The Potential Principle, by Mark Sanborn
[Note: This book was provided free of charge by BookLook/Nelson Books. All thoughts and opinions are my own.]
While it is not too uncommon to encounter self-help books that seek to encourage the reader on to further success in life , this book seeks to provide a context for self-help and personal improvement that puts such efforts into a 2 x 2 matrix and into a context. Its purpose can very easily be seen to be part of a tendency among many people to look for greater formalism in life, and how one feels about this book will depend in large part on one’s attitudes toward this formalism. The author candidly discusses his faith as well as his flexibility in looking towards and improvement and offers an ideal world of constant toil and effort under the sun that would likely earn it the sobriquet ‘vanity of vanities’ had it been around during the time of Solomon. In particular, the author straddles some serious lines that point to the most important conflicts of our time, praising our society’s love of what is new and up-to-date, which is responsible for a great deal of the waste that we see around us and the decline of people building things that are made to last, while also encouraging the use of the past to disrupt the present because of the tendency of others to be chronological snobs without a knowledge of history.
In terms of its organization and structure, this book has a strikingly formal one as one might expect from its approach and purpose. The first part and the first two chapter of this book are devoted to explaining why one should improve in light of current conditions and the fear of falling behind after an introduction of the potential principle as a whole. The whole book and the author’s whole argument is premised on the fact that we as individuals and institutions can achieve far more than we believe possible, and that selling ourselves short discourages us from making the efforts that would make great improvement possible. The second part of the book discusses the path to improvement, as the author introduces the 2 x 2 matrix of potential dividing one’s opportunities for growth into four qualities: performance, learning, thinking, and reflection. The third part of the book looks at the means of improvement, with chapters on various strategies for growth such as personal disruption, refocusing, engaging others, and increasing our own capacities. The book closes with a personal look at what matters in driving our personal improvement as well as some appendices that give sixteen combinations of matrix and breakthrough improvement that combine the four strategies given into the four areas the author had posited, as well as eight questions for making oneself better.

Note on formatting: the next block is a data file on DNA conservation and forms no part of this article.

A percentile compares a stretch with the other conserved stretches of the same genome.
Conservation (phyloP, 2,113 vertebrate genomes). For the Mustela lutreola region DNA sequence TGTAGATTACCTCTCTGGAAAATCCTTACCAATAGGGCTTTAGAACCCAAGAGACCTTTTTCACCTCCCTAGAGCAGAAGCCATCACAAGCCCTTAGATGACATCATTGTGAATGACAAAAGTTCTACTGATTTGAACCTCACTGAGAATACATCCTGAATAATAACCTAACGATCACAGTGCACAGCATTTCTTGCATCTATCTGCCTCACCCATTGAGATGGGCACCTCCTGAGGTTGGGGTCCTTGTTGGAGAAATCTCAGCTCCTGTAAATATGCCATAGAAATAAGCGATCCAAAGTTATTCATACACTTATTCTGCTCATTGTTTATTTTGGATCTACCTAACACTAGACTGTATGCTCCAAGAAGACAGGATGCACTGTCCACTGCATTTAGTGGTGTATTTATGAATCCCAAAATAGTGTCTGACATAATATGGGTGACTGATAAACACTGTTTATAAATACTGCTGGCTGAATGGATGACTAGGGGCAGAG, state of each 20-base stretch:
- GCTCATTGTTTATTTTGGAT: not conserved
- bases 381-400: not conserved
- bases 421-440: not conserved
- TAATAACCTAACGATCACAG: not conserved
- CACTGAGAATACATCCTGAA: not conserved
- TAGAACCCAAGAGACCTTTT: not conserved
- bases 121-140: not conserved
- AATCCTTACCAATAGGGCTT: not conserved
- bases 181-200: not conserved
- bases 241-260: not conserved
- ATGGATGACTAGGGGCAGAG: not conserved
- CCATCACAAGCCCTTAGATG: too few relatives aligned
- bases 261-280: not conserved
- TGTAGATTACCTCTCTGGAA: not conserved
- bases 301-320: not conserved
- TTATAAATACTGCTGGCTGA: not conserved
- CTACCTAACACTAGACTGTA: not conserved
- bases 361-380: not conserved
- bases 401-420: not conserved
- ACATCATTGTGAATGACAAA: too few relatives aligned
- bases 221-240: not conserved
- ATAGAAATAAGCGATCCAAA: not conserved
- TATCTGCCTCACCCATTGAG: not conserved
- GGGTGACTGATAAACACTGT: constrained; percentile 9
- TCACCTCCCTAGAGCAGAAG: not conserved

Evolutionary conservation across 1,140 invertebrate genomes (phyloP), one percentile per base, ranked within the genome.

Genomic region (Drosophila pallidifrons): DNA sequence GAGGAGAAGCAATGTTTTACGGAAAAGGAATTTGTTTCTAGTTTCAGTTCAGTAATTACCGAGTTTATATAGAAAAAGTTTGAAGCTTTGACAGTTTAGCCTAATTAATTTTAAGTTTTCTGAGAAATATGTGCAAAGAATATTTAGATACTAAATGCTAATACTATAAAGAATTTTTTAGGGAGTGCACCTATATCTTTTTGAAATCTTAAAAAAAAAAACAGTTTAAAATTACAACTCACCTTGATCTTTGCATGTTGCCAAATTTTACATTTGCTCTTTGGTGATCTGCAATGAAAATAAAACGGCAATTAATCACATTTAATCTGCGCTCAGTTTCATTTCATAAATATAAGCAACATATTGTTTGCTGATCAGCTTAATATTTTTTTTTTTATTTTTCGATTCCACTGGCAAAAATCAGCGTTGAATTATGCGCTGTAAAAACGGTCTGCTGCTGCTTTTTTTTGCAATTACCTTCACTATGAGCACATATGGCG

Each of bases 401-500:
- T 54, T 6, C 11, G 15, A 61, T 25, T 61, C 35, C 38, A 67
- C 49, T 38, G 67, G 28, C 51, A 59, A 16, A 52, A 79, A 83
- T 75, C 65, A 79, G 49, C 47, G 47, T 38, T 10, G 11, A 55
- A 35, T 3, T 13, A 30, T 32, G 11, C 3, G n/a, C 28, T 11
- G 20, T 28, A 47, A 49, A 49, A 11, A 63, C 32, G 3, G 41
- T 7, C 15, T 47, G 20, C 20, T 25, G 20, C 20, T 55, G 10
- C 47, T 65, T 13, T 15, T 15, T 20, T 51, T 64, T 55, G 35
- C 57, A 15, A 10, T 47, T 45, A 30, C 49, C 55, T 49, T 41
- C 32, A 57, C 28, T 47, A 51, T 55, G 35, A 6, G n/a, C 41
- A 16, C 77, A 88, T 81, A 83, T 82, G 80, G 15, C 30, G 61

I found this book to be a useful one as well as a deeply personal one, and also enjoyed the way that there were discussions at the end of each chapter where people who have achieved success gave testimonials of a sort on how they made great strides and great improvements in their lives. In general, I found this discussion to be focused on worldly success based on current contemporary trends towards continuous improvement with the lack of stability that we find in our contemporary world. This is not a book that is directed towards the kingdom of heaven, whatever the religious beliefs of the writer, but rather one that is written to encourage people to be better in our present world here and now. Those who are interested in such success will find much here to enjoy, but not all readers will feel equally sanguine about the author’s relentless focus on how to achieve more and better through constant efforts at growth and changing one’s habits ruthlessly and having a drive for constant and ceaseless personal improvement. The author seems not to want to dwell on the larger reasons for resistance to change or on the power of the habitual for a great many people. Perhaps that would make the subject for another interesting book.
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